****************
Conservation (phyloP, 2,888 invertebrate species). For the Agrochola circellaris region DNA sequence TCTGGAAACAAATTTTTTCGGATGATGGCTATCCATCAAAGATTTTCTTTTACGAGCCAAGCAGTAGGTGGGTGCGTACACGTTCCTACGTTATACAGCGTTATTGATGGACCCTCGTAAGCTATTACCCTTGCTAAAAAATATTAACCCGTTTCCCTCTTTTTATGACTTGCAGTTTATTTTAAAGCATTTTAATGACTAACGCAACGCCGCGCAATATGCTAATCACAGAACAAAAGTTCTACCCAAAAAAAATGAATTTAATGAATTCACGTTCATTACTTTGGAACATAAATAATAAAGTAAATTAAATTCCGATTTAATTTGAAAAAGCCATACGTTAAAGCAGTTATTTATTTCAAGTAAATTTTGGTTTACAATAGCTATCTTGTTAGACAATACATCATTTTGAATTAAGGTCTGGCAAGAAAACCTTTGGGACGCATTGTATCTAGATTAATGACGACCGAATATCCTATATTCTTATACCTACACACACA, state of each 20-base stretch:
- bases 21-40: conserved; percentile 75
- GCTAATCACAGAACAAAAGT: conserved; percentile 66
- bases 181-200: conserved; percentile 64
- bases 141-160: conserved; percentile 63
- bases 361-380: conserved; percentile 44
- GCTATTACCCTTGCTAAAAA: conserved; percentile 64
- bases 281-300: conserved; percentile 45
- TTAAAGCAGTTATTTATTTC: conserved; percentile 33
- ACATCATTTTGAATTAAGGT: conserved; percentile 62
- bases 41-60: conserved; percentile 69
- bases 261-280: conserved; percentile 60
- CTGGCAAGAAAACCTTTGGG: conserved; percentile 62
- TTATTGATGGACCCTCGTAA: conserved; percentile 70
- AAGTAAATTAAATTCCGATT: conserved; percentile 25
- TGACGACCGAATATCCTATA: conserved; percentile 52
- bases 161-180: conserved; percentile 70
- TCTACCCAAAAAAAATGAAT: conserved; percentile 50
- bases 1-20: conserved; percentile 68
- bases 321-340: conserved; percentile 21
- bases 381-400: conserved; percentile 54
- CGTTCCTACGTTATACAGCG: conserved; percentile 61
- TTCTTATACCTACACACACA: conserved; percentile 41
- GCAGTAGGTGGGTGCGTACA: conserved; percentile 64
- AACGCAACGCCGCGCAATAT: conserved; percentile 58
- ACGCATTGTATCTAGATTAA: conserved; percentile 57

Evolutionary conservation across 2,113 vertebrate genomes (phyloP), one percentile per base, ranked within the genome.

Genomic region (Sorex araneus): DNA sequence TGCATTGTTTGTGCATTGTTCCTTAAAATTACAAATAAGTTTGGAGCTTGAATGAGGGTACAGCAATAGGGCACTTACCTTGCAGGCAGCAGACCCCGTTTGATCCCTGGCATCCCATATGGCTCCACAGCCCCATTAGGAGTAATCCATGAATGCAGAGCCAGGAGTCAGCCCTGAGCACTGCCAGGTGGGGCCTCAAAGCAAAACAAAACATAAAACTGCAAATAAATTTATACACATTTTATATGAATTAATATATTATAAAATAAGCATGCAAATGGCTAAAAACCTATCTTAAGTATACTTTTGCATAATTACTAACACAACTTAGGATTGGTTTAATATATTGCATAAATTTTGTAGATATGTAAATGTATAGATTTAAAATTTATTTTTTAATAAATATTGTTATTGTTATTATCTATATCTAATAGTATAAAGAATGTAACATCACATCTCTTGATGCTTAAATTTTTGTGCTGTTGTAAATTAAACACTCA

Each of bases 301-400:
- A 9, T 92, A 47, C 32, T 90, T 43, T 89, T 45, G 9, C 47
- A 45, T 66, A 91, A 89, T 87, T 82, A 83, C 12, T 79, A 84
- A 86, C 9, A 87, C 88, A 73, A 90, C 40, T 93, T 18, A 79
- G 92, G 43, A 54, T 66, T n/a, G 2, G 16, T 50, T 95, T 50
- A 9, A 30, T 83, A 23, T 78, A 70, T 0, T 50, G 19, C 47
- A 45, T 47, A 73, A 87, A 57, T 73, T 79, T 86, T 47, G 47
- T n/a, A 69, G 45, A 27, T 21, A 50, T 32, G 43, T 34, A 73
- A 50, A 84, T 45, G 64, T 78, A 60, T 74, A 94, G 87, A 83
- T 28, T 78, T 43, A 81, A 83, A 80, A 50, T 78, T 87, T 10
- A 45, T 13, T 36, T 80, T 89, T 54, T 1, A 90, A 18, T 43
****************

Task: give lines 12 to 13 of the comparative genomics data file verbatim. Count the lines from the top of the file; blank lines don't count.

- bases 261-280: conserved; percentile 60
- CTGGCAAGAAAACCTTTGGG: conserved; percentile 62